By Forrest Auberjonois. Cake. Published at Saturday, September 28th, 2019 - 06:44:44 AM.
The added sweetness, fruits, minced cakes are from the ”Bride’s Pie” which became the norm in 19th century England. Sometimes that pie was even made from mutton, especially if the family was not of the elite or royal lineage, with wealth to have the sweet meats. By the late 19th century, the bride’s pie was out and single tiered plum cakes were the norm or trend of the day. It was not until much later when guest lists expanded that cake or wedding cake, earlier called the ”Bride’s Cake”, that layering started to become trendy. Initially the layers were just mock-ups, much like the mock or fake cakes of today in which it was all either hardened sugar or hardened frosting on the top layers. As you know the use of the fake cake is for pictures now and the first cut. Nowadays the fake cake after the first cut and pictures is taken to the kitchen or back room while the cuttings for the guests are taken from a sheet cake of the same frosting design. This is both for convenience and to keep the cost of the wedding cake down to a minimum.
Many think that this ”crumbling of the cake” over the bride’s head may have evolved into another wedding day tradition? Do you know what it is? In order to protect the hapless bride from the wheat shower that is to come, bridesmaids draped a cloth over her head before the ”crumbling tradition” took place. Many believe that this simple cloth evolved into the wedding veil of today.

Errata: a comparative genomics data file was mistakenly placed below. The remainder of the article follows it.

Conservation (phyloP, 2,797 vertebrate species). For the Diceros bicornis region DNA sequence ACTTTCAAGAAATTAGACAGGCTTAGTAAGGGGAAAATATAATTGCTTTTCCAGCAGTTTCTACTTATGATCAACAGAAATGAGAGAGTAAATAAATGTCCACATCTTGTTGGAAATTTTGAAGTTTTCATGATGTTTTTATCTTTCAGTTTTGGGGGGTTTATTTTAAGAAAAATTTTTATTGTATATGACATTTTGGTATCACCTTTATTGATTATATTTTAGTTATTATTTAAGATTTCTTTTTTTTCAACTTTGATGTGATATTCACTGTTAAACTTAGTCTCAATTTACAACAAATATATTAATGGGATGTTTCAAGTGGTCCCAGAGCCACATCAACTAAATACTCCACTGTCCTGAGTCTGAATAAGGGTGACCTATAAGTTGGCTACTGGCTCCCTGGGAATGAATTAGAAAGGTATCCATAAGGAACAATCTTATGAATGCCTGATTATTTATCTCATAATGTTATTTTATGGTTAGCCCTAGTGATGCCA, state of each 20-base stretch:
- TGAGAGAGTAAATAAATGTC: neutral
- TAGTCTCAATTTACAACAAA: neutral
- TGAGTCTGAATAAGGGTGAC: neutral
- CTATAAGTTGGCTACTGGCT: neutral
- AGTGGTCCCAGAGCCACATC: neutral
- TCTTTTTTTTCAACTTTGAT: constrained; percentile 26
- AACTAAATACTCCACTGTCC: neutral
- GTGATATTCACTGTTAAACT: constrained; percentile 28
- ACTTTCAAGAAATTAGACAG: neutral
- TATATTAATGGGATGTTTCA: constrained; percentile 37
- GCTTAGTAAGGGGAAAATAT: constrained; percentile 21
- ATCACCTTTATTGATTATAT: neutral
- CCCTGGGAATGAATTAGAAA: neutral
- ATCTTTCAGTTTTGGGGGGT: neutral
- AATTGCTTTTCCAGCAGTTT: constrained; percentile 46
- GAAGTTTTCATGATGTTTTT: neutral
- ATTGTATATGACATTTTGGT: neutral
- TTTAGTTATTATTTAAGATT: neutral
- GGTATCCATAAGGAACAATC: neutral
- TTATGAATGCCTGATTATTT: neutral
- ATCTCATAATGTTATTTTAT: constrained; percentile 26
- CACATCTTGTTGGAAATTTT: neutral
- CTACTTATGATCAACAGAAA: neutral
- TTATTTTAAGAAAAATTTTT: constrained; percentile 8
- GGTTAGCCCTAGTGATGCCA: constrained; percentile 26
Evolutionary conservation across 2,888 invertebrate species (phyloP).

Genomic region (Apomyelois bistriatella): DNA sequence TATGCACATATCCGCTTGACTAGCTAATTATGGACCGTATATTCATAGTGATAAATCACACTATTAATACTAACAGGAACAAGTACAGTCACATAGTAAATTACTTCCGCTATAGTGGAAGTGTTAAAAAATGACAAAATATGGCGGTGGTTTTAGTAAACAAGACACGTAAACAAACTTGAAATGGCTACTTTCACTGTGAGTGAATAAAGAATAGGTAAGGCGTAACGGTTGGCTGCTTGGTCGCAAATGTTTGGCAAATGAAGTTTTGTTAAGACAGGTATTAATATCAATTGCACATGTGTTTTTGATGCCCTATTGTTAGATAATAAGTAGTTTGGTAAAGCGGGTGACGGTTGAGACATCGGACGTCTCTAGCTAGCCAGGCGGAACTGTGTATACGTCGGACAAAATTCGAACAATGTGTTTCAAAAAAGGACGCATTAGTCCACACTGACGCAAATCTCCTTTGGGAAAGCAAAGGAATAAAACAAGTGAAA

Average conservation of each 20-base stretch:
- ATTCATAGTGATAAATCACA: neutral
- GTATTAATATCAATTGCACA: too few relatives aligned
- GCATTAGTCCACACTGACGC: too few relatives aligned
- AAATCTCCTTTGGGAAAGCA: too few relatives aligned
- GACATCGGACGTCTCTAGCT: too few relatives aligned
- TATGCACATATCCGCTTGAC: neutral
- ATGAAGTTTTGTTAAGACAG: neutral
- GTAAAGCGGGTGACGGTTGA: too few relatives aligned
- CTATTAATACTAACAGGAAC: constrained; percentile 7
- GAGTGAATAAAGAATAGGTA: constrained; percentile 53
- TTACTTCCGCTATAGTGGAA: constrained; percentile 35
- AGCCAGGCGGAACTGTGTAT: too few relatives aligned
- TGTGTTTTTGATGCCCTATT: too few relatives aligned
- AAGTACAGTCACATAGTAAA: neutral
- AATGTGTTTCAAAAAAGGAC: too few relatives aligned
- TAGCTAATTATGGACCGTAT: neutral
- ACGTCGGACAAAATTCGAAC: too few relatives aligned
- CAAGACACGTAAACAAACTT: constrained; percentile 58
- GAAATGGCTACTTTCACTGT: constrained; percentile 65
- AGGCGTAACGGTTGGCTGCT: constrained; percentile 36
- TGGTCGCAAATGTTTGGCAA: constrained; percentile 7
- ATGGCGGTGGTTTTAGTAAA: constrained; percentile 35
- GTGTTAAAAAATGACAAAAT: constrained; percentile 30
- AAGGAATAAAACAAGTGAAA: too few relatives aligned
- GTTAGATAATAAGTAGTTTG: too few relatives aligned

Fruit cakes, fillings are out, even though the United Kingdom’s Royal wedding went with a traditional fruit cake, which most Americans shun religiously at Christmas, so would NEVER be included or thought perfect for a wedding cake to be shared with your new relatives, friends, or even your spouse. Prior to the tradition in the United Kingdom of sweet or fruity cakes, in Medieval times the cake was usually made of a plain unsweetened bread. Actually probably a truer metaphor for what the bride was getting into than anything since. The bread was usually eaten first by the groom, who then broke it over the bride’s head showing his dominance over her (presumably throughout the rest of their married life.) I can see why that is not practiced anymore.
Another addition is placing wide ribbons around the base of each tier of the cake. Grosgrain or satin ribbon is typical or the baker can create faux ribbons from the frosting. Mimicking a pattern or a motif from the bridal gown is another great trend which helps to coordinate the wedding as a whole. The cake designer might duplicate in frosting the gown’s lace or embroidery pattern, or copy the bride’s unique necklace. For a more playful look, he or she may simply put some jewelry on the cake, like crystals or faux pearls to mirror the bride’s jewelry. Meanwhile, the traditional wedding cake is still abundant with frosting flowers, swags and swirls.
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